"Nonno: Nonverbal Knowing" - Eugene C. Bianchi
Already elderly he was not a man of words
even in his Genoese I understood well enough
sitting near the wells in local lots where
he grew fava beans, tomatoes and the rest
to sustain family and the Depression-afflicted
taking a few coins or none with cheer.
It was the quiet way he watered rows
with tin can nailed to long pole,
every plant part of himself extended
from his birthplace Fontanarossa.
It was the way he moved in black denims,
wide suspenders, old work shirt, dark-brimmed
fedora, and a spit of tobacco,
all a tale of struggle and hope.
Or I ran down the street to walk his bike
with lumber strips draped over seat and
handlebars with old rags, the final
march of the hero bringing tribute from
distant mills to honor hearth and its gods,
a ritual so common at dusk that only I
imagined passing under the arch of
small triumph with no need to call out
the rapid transit of glory and vanity:
the young garbageman with horse-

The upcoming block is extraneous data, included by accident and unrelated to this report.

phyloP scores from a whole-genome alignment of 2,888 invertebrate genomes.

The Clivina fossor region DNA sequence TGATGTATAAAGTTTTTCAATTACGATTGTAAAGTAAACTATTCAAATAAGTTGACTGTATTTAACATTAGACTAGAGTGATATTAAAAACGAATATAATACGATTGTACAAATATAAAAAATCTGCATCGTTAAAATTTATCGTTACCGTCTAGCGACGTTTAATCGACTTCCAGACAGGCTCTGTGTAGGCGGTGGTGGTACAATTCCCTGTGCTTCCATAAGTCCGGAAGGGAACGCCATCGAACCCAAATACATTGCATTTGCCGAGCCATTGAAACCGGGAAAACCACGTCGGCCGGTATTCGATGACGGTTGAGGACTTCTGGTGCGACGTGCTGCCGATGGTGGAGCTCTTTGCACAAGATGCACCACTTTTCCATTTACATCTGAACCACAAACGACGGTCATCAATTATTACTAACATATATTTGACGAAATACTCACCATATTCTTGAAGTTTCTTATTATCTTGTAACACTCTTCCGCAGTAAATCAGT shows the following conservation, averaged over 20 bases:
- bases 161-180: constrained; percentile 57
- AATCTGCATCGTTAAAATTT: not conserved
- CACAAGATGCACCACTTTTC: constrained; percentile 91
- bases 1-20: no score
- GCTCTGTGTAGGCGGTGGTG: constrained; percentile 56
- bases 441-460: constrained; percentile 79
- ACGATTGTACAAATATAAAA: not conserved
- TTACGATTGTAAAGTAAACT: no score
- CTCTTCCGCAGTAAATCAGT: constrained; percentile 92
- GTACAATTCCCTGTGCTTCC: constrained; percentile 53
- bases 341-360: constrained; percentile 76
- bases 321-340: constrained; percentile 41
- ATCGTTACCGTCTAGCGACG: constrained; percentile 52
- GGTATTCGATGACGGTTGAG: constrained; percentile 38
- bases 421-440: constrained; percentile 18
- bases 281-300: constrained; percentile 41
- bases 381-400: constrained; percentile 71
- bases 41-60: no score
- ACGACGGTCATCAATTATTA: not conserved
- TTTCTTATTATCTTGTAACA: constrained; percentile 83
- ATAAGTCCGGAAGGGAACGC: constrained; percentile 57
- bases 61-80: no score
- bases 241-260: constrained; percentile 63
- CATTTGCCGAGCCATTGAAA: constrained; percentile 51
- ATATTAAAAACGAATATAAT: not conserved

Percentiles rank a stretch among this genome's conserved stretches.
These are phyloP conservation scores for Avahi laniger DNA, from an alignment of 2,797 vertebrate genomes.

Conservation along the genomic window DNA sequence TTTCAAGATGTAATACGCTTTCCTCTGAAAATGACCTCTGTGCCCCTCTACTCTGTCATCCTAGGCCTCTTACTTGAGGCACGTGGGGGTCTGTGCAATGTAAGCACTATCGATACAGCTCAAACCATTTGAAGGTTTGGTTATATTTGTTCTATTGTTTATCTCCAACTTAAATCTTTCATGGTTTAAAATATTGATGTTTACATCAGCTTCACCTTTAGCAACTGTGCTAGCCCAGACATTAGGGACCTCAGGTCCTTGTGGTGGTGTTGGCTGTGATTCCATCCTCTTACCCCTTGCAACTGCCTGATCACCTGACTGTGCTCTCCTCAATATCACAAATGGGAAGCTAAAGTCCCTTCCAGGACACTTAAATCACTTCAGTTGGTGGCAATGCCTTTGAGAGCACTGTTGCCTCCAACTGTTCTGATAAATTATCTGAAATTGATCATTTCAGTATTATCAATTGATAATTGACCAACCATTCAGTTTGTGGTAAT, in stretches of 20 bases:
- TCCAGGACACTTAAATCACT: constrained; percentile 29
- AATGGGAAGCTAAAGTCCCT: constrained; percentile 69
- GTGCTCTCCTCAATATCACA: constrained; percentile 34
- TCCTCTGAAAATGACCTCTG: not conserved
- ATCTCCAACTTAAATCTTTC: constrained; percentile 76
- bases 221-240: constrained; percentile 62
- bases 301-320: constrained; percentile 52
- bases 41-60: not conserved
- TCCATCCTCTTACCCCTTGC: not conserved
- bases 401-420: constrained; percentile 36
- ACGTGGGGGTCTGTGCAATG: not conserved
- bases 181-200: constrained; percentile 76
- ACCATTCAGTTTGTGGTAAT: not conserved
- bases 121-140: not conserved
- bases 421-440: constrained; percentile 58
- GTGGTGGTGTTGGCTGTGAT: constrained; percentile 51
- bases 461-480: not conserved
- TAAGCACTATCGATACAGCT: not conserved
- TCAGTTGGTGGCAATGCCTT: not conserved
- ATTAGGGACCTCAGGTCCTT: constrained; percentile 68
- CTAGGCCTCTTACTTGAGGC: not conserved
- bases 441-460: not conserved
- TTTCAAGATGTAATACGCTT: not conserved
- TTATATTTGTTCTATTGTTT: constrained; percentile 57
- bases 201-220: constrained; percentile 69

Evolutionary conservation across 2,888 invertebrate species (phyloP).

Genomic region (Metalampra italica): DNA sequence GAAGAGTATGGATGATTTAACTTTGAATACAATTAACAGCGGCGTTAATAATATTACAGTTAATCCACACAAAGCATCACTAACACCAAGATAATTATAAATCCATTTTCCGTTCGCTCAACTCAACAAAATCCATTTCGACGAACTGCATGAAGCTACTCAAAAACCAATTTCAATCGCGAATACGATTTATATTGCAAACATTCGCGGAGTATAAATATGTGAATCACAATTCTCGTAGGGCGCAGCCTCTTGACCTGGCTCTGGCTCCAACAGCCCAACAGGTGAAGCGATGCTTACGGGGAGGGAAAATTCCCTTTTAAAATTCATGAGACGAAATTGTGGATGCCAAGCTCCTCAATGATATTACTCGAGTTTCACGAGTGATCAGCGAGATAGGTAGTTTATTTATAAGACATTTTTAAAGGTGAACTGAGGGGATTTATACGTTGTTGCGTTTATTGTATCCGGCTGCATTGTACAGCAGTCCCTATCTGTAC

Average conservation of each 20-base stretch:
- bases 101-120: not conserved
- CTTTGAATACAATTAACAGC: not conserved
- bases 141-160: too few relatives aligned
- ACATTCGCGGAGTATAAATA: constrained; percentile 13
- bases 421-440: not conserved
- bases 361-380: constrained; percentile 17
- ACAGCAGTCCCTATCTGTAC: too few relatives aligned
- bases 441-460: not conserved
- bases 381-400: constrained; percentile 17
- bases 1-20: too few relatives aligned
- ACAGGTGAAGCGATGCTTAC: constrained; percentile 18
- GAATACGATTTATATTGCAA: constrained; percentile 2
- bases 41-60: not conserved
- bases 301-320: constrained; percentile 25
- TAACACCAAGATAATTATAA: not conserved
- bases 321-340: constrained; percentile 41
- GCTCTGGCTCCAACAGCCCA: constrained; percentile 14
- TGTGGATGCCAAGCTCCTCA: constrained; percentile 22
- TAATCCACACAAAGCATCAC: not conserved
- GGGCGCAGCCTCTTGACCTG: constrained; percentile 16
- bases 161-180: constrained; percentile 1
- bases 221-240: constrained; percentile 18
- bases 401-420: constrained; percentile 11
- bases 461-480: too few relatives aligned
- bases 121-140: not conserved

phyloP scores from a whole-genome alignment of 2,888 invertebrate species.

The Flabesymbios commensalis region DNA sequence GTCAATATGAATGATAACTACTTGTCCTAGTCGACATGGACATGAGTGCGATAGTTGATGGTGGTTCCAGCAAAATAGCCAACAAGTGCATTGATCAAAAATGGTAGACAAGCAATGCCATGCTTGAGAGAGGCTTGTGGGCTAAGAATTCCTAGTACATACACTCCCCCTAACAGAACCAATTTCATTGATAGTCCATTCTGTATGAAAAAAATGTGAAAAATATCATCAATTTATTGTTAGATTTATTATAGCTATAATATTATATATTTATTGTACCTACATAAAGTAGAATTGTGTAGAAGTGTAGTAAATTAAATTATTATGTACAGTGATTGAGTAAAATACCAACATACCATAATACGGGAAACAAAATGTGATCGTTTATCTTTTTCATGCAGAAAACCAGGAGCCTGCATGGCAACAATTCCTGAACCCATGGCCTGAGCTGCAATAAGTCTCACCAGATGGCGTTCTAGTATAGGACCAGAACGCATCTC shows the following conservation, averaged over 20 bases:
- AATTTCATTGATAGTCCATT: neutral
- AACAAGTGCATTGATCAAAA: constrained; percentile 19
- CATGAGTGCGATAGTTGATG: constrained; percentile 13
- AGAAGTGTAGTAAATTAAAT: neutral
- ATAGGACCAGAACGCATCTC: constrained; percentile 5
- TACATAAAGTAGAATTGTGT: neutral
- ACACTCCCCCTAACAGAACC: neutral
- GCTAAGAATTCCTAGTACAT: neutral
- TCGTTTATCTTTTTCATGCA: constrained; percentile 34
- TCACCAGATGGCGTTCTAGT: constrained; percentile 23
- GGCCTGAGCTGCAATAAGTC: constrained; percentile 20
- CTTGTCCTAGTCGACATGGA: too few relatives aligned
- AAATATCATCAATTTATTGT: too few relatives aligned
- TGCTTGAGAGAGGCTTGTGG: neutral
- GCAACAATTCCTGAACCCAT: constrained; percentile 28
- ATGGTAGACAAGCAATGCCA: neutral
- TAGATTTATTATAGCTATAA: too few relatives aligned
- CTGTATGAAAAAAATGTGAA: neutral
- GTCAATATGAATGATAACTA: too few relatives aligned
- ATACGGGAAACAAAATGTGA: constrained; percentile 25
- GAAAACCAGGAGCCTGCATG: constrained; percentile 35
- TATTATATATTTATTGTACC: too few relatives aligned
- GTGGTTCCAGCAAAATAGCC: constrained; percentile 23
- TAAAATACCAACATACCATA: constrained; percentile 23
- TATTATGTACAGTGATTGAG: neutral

drawn cart now become old servant
with useful throwaways pleased to work
and see a playful grandson at his side.
Or standing in the basement doorway
on Pearl Harbor day, I asked for a dime
to go to the show, and how he would chuckle,
dig deep in a black leather purse
like a well-mustachioed Lombard prince
sending a messenger into a world
unknown to both before that moment.
I still see the chopping block, nestled
hatchet, kindling spread on dirt floor.
I smell fermenting grapes in oak barrels.
We talked mainly in a tongue of gesture,
of nods and smiles under raised eyebrows,
the language of early forebears
now remembered in sight and scent
more vivid than scholarly seminars.
Eugene C. Bianchi
Athens, GA July 1 2014
(June 2014 photo by Michelle Castleberry)